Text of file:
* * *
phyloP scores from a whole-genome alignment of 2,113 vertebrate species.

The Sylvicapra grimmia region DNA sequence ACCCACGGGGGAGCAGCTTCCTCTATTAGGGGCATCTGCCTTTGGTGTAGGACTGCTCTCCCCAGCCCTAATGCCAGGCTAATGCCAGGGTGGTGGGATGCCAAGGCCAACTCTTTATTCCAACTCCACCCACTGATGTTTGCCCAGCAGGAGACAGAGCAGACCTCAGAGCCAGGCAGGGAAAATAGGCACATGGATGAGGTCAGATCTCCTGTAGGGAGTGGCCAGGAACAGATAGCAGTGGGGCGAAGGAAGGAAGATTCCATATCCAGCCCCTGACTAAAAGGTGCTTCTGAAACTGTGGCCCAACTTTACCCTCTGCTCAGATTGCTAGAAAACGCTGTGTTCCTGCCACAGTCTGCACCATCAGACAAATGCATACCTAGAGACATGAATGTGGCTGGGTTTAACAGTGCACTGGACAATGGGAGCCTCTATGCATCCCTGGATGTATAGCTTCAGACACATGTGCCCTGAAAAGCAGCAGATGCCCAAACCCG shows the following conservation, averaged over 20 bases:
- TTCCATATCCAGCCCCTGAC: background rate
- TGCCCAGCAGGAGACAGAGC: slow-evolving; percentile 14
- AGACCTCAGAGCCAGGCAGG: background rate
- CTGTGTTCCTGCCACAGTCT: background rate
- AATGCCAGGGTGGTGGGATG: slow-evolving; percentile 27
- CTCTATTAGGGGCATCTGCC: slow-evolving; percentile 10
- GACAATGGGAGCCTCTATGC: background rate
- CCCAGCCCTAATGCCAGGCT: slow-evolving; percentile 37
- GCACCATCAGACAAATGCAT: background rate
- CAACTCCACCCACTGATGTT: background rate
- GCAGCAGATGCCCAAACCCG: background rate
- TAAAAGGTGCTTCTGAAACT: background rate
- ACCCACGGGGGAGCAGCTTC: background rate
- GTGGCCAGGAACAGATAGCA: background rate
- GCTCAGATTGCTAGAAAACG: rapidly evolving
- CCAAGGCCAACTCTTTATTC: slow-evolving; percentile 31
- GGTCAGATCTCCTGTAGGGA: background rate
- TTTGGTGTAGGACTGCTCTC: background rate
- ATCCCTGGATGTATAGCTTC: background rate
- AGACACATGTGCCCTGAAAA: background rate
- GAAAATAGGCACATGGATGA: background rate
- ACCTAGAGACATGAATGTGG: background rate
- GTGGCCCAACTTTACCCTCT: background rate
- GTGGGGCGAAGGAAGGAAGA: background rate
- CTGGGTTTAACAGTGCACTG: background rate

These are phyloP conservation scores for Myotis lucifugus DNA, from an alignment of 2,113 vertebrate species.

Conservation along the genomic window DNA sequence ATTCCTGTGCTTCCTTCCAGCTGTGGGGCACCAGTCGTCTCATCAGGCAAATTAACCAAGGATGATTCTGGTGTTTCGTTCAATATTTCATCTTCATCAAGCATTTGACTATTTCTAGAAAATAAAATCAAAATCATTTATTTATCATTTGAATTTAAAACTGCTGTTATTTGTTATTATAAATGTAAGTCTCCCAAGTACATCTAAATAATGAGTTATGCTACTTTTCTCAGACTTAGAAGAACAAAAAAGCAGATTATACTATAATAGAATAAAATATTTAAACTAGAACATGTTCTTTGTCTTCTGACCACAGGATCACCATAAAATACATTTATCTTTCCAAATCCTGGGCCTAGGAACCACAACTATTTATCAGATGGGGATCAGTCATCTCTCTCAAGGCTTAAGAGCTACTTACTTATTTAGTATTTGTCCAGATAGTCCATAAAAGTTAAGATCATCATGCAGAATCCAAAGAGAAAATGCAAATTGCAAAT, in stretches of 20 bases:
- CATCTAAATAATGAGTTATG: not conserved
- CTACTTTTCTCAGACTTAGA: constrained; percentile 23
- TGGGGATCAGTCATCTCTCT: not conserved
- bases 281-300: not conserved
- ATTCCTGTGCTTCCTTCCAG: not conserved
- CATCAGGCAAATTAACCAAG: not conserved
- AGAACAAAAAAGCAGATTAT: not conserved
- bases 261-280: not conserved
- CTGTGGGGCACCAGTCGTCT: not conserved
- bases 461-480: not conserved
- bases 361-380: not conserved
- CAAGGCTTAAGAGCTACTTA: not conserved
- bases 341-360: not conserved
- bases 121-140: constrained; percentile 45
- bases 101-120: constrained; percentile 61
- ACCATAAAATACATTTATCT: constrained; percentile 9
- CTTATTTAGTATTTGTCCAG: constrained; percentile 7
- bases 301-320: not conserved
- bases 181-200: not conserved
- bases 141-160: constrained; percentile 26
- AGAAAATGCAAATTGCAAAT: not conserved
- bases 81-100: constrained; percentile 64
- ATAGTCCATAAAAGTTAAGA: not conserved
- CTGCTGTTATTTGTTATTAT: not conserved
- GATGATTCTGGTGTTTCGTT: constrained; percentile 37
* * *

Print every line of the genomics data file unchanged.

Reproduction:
phyloP scores from a whole-genome alignment of 2,113 vertebrate species.

The Sylvicapra grimmia region DNA sequence ACCCACGGGGGAGCAGCTTCCTCTATTAGGGGCATCTGCCTTTGGTGTAGGACTGCTCTCCCCAGCCCTAATGCCAGGCTAATGCCAGGGTGGTGGGATGCCAAGGCCAACTCTTTATTCCAACTCCACCCACTGATGTTTGCCCAGCAGGAGACAGAGCAGACCTCAGAGCCAGGCAGGGAAAATAGGCACATGGATGAGGTCAGATCTCCTGTAGGGAGTGGCCAGGAACAGATAGCAGTGGGGCGAAGGAAGGAAGATTCCATATCCAGCCCCTGACTAAAAGGTGCTTCTGAAACTGTGGCCCAACTTTACCCTCTGCTCAGATTGCTAGAAAACGCTGTGTTCCTGCCACAGTCTGCACCATCAGACAAATGCATACCTAGAGACATGAATGTGGCTGGGTTTAACAGTGCACTGGACAATGGGAGCCTCTATGCATCCCTGGATGTATAGCTTCAGACACATGTGCCCTGAAAAGCAGCAGATGCCCAAACCCG shows the following conservation, averaged over 20 bases:
- TTCCATATCCAGCCCCTGAC: background rate
- TGCCCAGCAGGAGACAGAGC: slow-evolving; percentile 14
- AGACCTCAGAGCCAGGCAGG: background rate
- CTGTGTTCCTGCCACAGTCT: background rate
- AATGCCAGGGTGGTGGGATG: slow-evolving; percentile 27
- CTCTATTAGGGGCATCTGCC: slow-evolving; percentile 10
- GACAATGGGAGCCTCTATGC: background rate
- CCCAGCCCTAATGCCAGGCT: slow-evolving; percentile 37
- GCACCATCAGACAAATGCAT: background rate
- CAACTCCACCCACTGATGTT: background rate
- GCAGCAGATGCCCAAACCCG: background rate
- TAAAAGGTGCTTCTGAAACT: background rate
- ACCCACGGGGGAGCAGCTTC: background rate
- GTGGCCAGGAACAGATAGCA: background rate
- GCTCAGATTGCTAGAAAACG: rapidly evolving
- CCAAGGCCAACTCTTTATTC: slow-evolving; percentile 31
- GGTCAGATCTCCTGTAGGGA: background rate
- TTTGGTGTAGGACTGCTCTC: background rate
- ATCCCTGGATGTATAGCTTC: background rate
- AGACACATGTGCCCTGAAAA: background rate
- GAAAATAGGCACATGGATGA: background rate
- ACCTAGAGACATGAATGTGG: background rate
- GTGGCCCAACTTTACCCTCT: background rate
- GTGGGGCGAAGGAAGGAAGA: background rate
- CTGGGTTTAACAGTGCACTG: background rate

These are phyloP conservation scores for Myotis lucifugus DNA, from an alignment of 2,113 vertebrate species.

Conservation along the genomic window DNA sequence ATTCCTGTGCTTCCTTCCAGCTGTGGGGCACCAGTCGTCTCATCAGGCAAATTAACCAAGGATGATTCTGGTGTTTCGTTCAATATTTCATCTTCATCAAGCATTTGACTATTTCTAGAAAATAAAATCAAAATCATTTATTTATCATTTGAATTTAAAACTGCTGTTATTTGTTATTATAAATGTAAGTCTCCCAAGTACATCTAAATAATGAGTTATGCTACTTTTCTCAGACTTAGAAGAACAAAAAAGCAGATTATACTATAATAGAATAAAATATTTAAACTAGAACATGTTCTTTGTCTTCTGACCACAGGATCACCATAAAATACATTTATCTTTCCAAATCCTGGGCCTAGGAACCACAACTATTTATCAGATGGGGATCAGTCATCTCTCTCAAGGCTTAAGAGCTACTTACTTATTTAGTATTTGTCCAGATAGTCCATAAAAGTTAAGATCATCATGCAGAATCCAAAGAGAAAATGCAAATTGCAAAT, in stretches of 20 bases:
- CATCTAAATAATGAGTTATG: not conserved
- CTACTTTTCTCAGACTTAGA: constrained; percentile 23
- TGGGGATCAGTCATCTCTCT: not conserved
- bases 281-300: not conserved
- ATTCCTGTGCTTCCTTCCAG: not conserved
- CATCAGGCAAATTAACCAAG: not conserved
- AGAACAAAAAAGCAGATTAT: not conserved
- bases 261-280: not conserved
- CTGTGGGGCACCAGTCGTCT: not conserved
- bases 461-480: not conserved
- bases 361-380: not conserved
- CAAGGCTTAAGAGCTACTTA: not conserved
- bases 341-360: not conserved
- bases 121-140: constrained; percentile 45
- bases 101-120: constrained; percentile 61
- ACCATAAAATACATTTATCT: constrained; percentile 9
- CTTATTTAGTATTTGTCCAG: constrained; percentile 7
- bases 301-320: not conserved
- bases 181-200: not conserved
- bases 141-160: constrained; percentile 26
- AGAAAATGCAAATTGCAAAT: not conserved
- bases 81-100: constrained; percentile 64
- ATAGTCCATAAAAGTTAAGA: not conserved
- CTGCTGTTATTTGTTATTAT: not conserved
- GATGATTCTGGTGTTTCGTT: constrained; percentile 37